Dinner was back at the dining hall. Occasionally, the boys got to play in the game room, but most nights they went back to room 213. Ready for bed, they climbed underneath the covers. Their caregiver would tell the Voice, “Night Mode” and leave.  The room would darken and on the ceiling, a starry night appeared. The Voice would soothingly tell a story and display images on the walls to bring the tale alive. Finn and Tuck were always the first to drift asleep. Crys was the last.

At 16, the boys were separated and given one bedroom apartments of their own. Brad and Crys were moved to building 1004, and given apartments on the same floor next to each other. As for the others, they haven’t seen them. Not on the walkways, or on the monorail, in the dining hall, or in any occupation crew that Crys has been assigned to. They disappeared. Questions swarmed like flies in his mind. Each thought fluttering around one central idea− escaping. That was Brad’s plan− to escape and begin a new life outside the city.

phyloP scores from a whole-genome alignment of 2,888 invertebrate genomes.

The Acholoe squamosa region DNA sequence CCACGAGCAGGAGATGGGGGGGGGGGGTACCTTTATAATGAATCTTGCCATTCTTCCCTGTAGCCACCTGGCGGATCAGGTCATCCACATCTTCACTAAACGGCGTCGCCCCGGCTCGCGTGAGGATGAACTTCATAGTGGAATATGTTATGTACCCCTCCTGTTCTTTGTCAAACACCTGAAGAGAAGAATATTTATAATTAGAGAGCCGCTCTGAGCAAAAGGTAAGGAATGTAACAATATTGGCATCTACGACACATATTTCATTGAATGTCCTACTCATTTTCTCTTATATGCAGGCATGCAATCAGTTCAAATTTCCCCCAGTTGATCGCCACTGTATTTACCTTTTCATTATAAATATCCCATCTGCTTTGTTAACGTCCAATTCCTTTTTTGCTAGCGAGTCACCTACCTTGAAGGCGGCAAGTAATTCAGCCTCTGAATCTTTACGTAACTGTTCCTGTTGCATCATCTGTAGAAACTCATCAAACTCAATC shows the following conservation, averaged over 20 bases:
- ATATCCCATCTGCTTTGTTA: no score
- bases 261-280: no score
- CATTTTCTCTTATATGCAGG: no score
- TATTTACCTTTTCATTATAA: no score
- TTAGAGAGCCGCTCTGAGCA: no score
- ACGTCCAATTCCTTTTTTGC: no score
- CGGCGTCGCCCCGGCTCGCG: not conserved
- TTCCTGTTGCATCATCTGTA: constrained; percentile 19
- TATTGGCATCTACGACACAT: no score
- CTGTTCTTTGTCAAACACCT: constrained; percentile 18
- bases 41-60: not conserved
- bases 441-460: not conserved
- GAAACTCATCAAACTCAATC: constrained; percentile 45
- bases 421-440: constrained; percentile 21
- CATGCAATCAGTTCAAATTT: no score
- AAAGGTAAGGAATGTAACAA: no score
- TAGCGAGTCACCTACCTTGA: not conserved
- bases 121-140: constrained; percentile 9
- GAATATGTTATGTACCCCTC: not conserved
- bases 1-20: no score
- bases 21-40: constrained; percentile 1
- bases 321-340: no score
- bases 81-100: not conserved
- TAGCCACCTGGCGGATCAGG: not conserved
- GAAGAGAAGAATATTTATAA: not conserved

Brad wanted Crys to attend a meeting with him after dinner, but Crys feared the unknown. Crys could only speculate what that meeting had in store. He worried about getting caught and didn’t want to imagine what punishment officials would bestow. After work that day, on their way to the dining hall, Crys told Brad work exhausted him and that a night in seemed to be best. Brad laughed at Crys and playfully called him a wimp, but he said there would be another meeting for Crys to attend with him. If there was another meeting, Crys never knew about it, and if he did, there was no Brad to take him.